Capital punishment and the letter of James

James 2: 8-13

When you hear stories about crime in your city, do you find yourself wishing the perpetrators were locked up for life? Do you sometimes feel like some criminals don’t deserve to live? You’re not alone!
Today’s Bible text, however, calls us to a life that refuses to submit to those feelings. Quite frankly, it calls us to ways of thinking about the criminal justice system, which, apart from God’s power, seem impossible to achieve and utterly ridiculous besides.

1) First, James challenges us to think about the nature of crime and sin. What comes to mind when you read verse 10: “And the person who keeps all of the laws except one is as guilty as the person who has broken all of God’s laws”? Have you ever thought about this verse when you hear people advocate for minimum sentences on the ground that judges aren’t tough enough? Or when you hear advocacy for capital punishment?

James is writing about showing favouritism toward wealthy people in church. He writes that favouritism is sin – a violation of God’s command to love one’s neighbour (v. 8, 9).

Before God, the guilt for a single minor sin, such as favouritism, is the same as the guilt for murder!

James also explains that a person who keeps all God’s laws except one is as guilty as if he or she had broken every God-given law. A lie to a customs official about the value of goods purchased abroad is a sin (“Remind the believers to submit to the government and its officers” Titus 3:1, NLT), and carries the same guilt as drug trafficking, sexual assault, child abuse, murder, theft, forgery, and genocide combined.
How can we call for a minimum sentence or for capital punishment, if we consider that our own sin leaves us on the same level of guilt before God as murderers? Perhaps our sense of outrage has nothing to do with the law of God – maybe it’s only about the law of the land.

2) James also challenges us to love criminal offenders. Verse 8 reads, “Love your neighbour as yourself.” If the inmate is my neighbour, how do I show love? Do I show love if I take away a judge’s freedom to tailor a sentence to the unique circumstances of the accused and the crime? Is it loving toward my neighbour, the offender, to advocate for capital punishment?

3) Finally, James challenges us to show great mercy to everyone, including criminals, and warns us of dire consequences if we don’t follow through. “For there will be no mercy for you if you have not been merciful to others” (v. 13). Advocates for minimum sentences and capital punishment will have to stand before God some day and justify their position in light of this verse. I’m not sure they’ll be able to do it.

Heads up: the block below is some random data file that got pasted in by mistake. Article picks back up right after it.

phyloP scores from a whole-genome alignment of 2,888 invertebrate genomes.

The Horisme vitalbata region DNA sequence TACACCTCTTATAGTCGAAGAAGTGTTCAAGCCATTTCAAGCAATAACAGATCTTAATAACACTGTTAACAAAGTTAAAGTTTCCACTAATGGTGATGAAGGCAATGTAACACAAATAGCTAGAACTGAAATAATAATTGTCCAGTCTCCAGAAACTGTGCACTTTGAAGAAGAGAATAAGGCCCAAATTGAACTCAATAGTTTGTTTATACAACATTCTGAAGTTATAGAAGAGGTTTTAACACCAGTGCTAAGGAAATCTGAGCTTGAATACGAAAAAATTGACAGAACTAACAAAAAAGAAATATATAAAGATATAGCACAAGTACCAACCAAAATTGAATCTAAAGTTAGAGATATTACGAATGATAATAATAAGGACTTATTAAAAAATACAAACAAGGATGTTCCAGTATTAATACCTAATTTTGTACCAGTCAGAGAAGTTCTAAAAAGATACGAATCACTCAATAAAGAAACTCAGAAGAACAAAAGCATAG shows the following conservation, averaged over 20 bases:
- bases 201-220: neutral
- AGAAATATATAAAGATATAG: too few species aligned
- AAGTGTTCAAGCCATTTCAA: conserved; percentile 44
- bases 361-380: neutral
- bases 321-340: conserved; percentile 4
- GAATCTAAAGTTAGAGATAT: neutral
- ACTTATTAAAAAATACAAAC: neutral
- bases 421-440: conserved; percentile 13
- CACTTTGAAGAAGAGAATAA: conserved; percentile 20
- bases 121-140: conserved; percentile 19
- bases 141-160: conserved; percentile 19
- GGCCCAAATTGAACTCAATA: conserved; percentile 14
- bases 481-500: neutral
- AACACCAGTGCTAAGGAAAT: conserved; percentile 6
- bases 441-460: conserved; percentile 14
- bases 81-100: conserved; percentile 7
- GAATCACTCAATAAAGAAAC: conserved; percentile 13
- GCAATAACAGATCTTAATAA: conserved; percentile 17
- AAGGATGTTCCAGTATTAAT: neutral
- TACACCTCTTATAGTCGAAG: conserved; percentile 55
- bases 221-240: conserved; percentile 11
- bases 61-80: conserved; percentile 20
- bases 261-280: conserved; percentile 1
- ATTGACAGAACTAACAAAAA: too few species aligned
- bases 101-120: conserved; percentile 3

In Matthew 18:21–35, Jesus told a parable about an unforgiving servant who had been forgiven a great deal. The penalty for failing to forgive was that the servant’s own forgiven debt was reinstated, leaving the original debt in full force and effect. In case his audience missed the point, Jesus concluded, “That’s what my heavenly Father will do to you if you refuse to forgive your brothers and sisters from your heart” (v. 35, NLT).

Do advocates of minimum sentences and capital punishment want to see if the Matthew 18 cancellation of salvation will apply to them as well? James 2:13 is no less severe: “For there will be no mercy for you if you have not been merciful to others.”
I certainly don’t want to be a test case in the final judgment. Do you? Remember, there’s no court of appeal.

Marvin Dyck is pastor of Crossroads MB Church, Winnipeg. He previously worked as a criminal defense lawyer.

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James 2: 8-13 (link to BibleGateway.com)

“Yes indeed, it is good when you truly obey our Lord’s royal command found in the Scriptures: ‘Love your neighbor as yourself.’ But if you pay special attention to the rich, you are committing a sin, for you are guilty of breaking that law.

“And the person who keeps all of the laws except one is as guilty as the person who has broken all of God’s laws. For the same God who said, ‘Do not commit adultery,’ also said, ‘Do not murder.’ So if you murder someone, you have broken the entire law, even if you do not commit adultery.

“So whenever you speak, or whatever you do, remember that you will be judged by the law of love, the law that set you free. For there will be no mercy for you if you have not been merciful to others. But if you have been merciful, then God’s mercy toward you will win out over his judgment against you.”

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